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As people are learning to eat healthier foods, they are also learning healthier ways to cook. One way is to stir fry, is a technique that cooks foods quickly, using only a small amount of fat. Anyone with a large skillet and a spatula can master this technique.
Stir fry is an older cooking technique, most often seen in Asian cooking. It has gained popularity over the past 30 years or so, as its advantages of fast, healthy cooking have become apparent. This technique is also easy for the beginning cook to learn.
The first rule of thumb for cooks to remember is to think smaller. Meats and vegetables should be cut into small pieces before cooking. Actually, thinking thumb-size for the chunks is a good way for cooks to remember the ideal size. The technique also emphasizes fresh flavors and textures, so nothing is overcooked.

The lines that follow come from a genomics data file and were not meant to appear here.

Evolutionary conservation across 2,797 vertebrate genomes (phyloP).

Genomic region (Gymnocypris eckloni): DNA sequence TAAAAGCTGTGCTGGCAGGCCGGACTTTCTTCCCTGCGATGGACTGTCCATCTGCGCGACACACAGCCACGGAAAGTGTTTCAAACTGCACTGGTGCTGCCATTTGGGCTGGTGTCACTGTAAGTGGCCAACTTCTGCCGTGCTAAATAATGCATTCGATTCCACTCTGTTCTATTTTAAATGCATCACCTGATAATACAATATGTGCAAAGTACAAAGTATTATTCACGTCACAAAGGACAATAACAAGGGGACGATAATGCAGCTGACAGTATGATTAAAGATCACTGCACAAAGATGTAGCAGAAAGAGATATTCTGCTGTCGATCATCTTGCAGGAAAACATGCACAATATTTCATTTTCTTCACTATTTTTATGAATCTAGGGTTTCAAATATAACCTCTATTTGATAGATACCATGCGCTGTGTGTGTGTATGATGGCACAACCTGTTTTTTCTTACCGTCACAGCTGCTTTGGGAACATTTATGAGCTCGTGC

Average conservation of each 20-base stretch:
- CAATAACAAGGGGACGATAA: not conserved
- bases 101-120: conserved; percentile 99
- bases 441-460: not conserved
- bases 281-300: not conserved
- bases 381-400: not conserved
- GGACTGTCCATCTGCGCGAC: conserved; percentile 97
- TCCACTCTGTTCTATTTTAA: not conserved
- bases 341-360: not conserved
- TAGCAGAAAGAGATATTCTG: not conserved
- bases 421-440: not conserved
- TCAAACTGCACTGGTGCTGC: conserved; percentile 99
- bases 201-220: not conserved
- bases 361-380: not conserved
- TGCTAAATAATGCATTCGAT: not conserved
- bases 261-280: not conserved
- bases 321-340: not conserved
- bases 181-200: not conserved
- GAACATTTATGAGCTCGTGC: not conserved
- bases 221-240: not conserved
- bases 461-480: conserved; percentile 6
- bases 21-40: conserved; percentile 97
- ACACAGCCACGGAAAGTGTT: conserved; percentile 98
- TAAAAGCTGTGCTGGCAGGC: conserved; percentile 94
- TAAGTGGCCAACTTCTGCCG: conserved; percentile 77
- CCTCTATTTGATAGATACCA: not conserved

A cook attempting to stir fry for the first time may want think about getting a seasoning packet especially for this type of dish. These are often mixed with soy sauce and include detailed instructions as well as recipe ideas. They are often found in the Asian foods section of the supermarket. Buying frozen vegetables marked for stir fry is a good idea too, and will help the cook get a good idea of the best size for cutting up the ingredients.
Easily-cooked meats such as chicken breast or stew meat make a good meat foundation for the dish. The cook starts by cooking the meat in a small amount of fat, about 2 teaspoons (about 9.8 ml), over medium-high heat, until it is cooked through. Then, the cook can pour in a small amount of the sauce to deglaze the pan and mix it in with the browned bits from the pan. The vegetables go in next, and the cook stirs them around with the meat as they cook.
Most vegetables will cook in about five to seven minutes, and then the cook can pour in the sauce. Pre-cooked noodles may be added at this time as well, or the cook may want to serve the meal with hot rice. Cold cooked rice can also be stirred in to make a fried rice dish. The variations are endless. A cook can use chicken, beef, pork, tofu, an array of spices and preferred vegetables to make an individualized entree.